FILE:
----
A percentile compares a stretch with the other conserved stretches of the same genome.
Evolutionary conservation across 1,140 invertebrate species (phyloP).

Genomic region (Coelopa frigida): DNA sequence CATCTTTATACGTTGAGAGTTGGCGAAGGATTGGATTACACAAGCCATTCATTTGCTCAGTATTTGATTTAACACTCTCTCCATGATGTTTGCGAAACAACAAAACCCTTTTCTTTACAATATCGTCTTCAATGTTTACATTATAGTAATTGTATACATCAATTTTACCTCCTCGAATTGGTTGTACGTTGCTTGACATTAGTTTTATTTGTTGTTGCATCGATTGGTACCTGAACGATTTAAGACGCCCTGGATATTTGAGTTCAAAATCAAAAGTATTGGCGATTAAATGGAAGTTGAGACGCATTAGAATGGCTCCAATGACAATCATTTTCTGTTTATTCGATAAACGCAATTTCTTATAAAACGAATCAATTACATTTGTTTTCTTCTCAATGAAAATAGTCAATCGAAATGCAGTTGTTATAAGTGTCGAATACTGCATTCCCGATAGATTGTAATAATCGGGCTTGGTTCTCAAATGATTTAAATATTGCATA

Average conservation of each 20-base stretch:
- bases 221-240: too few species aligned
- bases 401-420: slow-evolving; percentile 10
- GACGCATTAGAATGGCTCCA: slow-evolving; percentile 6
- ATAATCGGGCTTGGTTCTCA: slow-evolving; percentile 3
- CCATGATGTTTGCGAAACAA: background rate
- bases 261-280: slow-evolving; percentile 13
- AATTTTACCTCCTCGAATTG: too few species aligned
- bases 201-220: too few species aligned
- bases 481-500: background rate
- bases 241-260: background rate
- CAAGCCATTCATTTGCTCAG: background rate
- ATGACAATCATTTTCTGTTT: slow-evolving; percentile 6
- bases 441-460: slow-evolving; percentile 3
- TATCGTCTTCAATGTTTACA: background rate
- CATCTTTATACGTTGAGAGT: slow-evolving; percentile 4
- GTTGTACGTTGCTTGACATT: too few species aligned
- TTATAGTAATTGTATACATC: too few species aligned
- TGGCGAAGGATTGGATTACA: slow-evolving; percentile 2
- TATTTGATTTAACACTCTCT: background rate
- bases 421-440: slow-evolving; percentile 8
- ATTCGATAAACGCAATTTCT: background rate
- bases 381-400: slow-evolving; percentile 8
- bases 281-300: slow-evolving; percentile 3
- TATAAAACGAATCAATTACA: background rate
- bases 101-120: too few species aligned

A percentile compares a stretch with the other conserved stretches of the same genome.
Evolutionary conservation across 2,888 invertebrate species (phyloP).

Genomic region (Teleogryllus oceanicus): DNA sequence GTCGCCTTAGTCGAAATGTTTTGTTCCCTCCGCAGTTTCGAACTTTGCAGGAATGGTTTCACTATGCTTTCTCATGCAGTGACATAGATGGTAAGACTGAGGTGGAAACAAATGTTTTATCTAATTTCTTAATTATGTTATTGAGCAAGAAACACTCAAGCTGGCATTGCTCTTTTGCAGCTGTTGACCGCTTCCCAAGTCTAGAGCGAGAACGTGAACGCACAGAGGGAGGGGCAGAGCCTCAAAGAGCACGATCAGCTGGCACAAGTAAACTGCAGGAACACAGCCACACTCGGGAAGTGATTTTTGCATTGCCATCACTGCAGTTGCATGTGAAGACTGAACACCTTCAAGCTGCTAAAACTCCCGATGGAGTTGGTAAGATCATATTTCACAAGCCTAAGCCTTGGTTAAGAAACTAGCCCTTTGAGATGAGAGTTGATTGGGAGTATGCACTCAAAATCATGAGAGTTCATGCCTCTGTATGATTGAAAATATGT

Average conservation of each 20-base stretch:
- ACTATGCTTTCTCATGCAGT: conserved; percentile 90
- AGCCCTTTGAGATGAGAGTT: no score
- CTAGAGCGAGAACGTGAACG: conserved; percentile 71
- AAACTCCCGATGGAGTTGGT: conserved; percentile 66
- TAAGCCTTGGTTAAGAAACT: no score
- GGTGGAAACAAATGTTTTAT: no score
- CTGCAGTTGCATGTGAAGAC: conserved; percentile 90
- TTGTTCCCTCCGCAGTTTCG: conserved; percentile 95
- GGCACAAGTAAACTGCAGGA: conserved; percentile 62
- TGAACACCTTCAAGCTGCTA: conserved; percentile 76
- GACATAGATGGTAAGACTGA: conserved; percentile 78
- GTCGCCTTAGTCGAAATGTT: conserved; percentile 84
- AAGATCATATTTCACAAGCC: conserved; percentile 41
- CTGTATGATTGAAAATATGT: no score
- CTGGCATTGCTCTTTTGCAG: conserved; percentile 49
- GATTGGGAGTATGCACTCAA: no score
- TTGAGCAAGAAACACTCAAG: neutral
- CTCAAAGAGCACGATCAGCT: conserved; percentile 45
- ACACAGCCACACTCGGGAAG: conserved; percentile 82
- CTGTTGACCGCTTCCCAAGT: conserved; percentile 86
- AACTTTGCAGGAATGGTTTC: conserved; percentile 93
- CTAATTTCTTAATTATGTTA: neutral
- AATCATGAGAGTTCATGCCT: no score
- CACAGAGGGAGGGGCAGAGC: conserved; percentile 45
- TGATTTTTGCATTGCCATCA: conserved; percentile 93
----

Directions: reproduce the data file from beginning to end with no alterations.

A percentile compares a stretch with the other conserved stretches of the same genome.
Evolutionary conservation across 1,140 invertebrate species (phyloP).

Genomic region (Coelopa frigida): DNA sequence CATCTTTATACGTTGAGAGTTGGCGAAGGATTGGATTACACAAGCCATTCATTTGCTCAGTATTTGATTTAACACTCTCTCCATGATGTTTGCGAAACAACAAAACCCTTTTCTTTACAATATCGTCTTCAATGTTTACATTATAGTAATTGTATACATCAATTTTACCTCCTCGAATTGGTTGTACGTTGCTTGACATTAGTTTTATTTGTTGTTGCATCGATTGGTACCTGAACGATTTAAGACGCCCTGGATATTTGAGTTCAAAATCAAAAGTATTGGCGATTAAATGGAAGTTGAGACGCATTAGAATGGCTCCAATGACAATCATTTTCTGTTTATTCGATAAACGCAATTTCTTATAAAACGAATCAATTACATTTGTTTTCTTCTCAATGAAAATAGTCAATCGAAATGCAGTTGTTATAAGTGTCGAATACTGCATTCCCGATAGATTGTAATAATCGGGCTTGGTTCTCAAATGATTTAAATATTGCATA

Average conservation of each 20-base stretch:
- bases 221-240: too few species aligned
- bases 401-420: slow-evolving; percentile 10
- GACGCATTAGAATGGCTCCA: slow-evolving; percentile 6
- ATAATCGGGCTTGGTTCTCA: slow-evolving; percentile 3
- CCATGATGTTTGCGAAACAA: background rate
- bases 261-280: slow-evolving; percentile 13
- AATTTTACCTCCTCGAATTG: too few species aligned
- bases 201-220: too few species aligned
- bases 481-500: background rate
- bases 241-260: background rate
- CAAGCCATTCATTTGCTCAG: background rate
- ATGACAATCATTTTCTGTTT: slow-evolving; percentile 6
- bases 441-460: slow-evolving; percentile 3
- TATCGTCTTCAATGTTTACA: background rate
- CATCTTTATACGTTGAGAGT: slow-evolving; percentile 4
- GTTGTACGTTGCTTGACATT: too few species aligned
- TTATAGTAATTGTATACATC: too few species aligned
- TGGCGAAGGATTGGATTACA: slow-evolving; percentile 2
- TATTTGATTTAACACTCTCT: background rate
- bases 421-440: slow-evolving; percentile 8
- ATTCGATAAACGCAATTTCT: background rate
- bases 381-400: slow-evolving; percentile 8
- bases 281-300: slow-evolving; percentile 3
- TATAAAACGAATCAATTACA: background rate
- bases 101-120: too few species aligned

A percentile compares a stretch with the other conserved stretches of the same genome.
Evolutionary conservation across 2,888 invertebrate species (phyloP).

Genomic region (Teleogryllus oceanicus): DNA sequence GTCGCCTTAGTCGAAATGTTTTGTTCCCTCCGCAGTTTCGAACTTTGCAGGAATGGTTTCACTATGCTTTCTCATGCAGTGACATAGATGGTAAGACTGAGGTGGAAACAAATGTTTTATCTAATTTCTTAATTATGTTATTGAGCAAGAAACACTCAAGCTGGCATTGCTCTTTTGCAGCTGTTGACCGCTTCCCAAGTCTAGAGCGAGAACGTGAACGCACAGAGGGAGGGGCAGAGCCTCAAAGAGCACGATCAGCTGGCACAAGTAAACTGCAGGAACACAGCCACACTCGGGAAGTGATTTTTGCATTGCCATCACTGCAGTTGCATGTGAAGACTGAACACCTTCAAGCTGCTAAAACTCCCGATGGAGTTGGTAAGATCATATTTCACAAGCCTAAGCCTTGGTTAAGAAACTAGCCCTTTGAGATGAGAGTTGATTGGGAGTATGCACTCAAAATCATGAGAGTTCATGCCTCTGTATGATTGAAAATATGT

Average conservation of each 20-base stretch:
- ACTATGCTTTCTCATGCAGT: conserved; percentile 90
- AGCCCTTTGAGATGAGAGTT: no score
- CTAGAGCGAGAACGTGAACG: conserved; percentile 71
- AAACTCCCGATGGAGTTGGT: conserved; percentile 66
- TAAGCCTTGGTTAAGAAACT: no score
- GGTGGAAACAAATGTTTTAT: no score
- CTGCAGTTGCATGTGAAGAC: conserved; percentile 90
- TTGTTCCCTCCGCAGTTTCG: conserved; percentile 95
- GGCACAAGTAAACTGCAGGA: conserved; percentile 62
- TGAACACCTTCAAGCTGCTA: conserved; percentile 76
- GACATAGATGGTAAGACTGA: conserved; percentile 78
- GTCGCCTTAGTCGAAATGTT: conserved; percentile 84
- AAGATCATATTTCACAAGCC: conserved; percentile 41
- CTGTATGATTGAAAATATGT: no score
- CTGGCATTGCTCTTTTGCAG: conserved; percentile 49
- GATTGGGAGTATGCACTCAA: no score
- TTGAGCAAGAAACACTCAAG: neutral
- CTCAAAGAGCACGATCAGCT: conserved; percentile 45
- ACACAGCCACACTCGGGAAG: conserved; percentile 82
- CTGTTGACCGCTTCCCAAGT: conserved; percentile 86
- AACTTTGCAGGAATGGTTTC: conserved; percentile 93
- CTAATTTCTTAATTATGTTA: neutral
- AATCATGAGAGTTCATGCCT: no score
- CACAGAGGGAGGGGCAGAGC: conserved; percentile 45
- TGATTTTTGCATTGCCATCA: conserved; percentile 93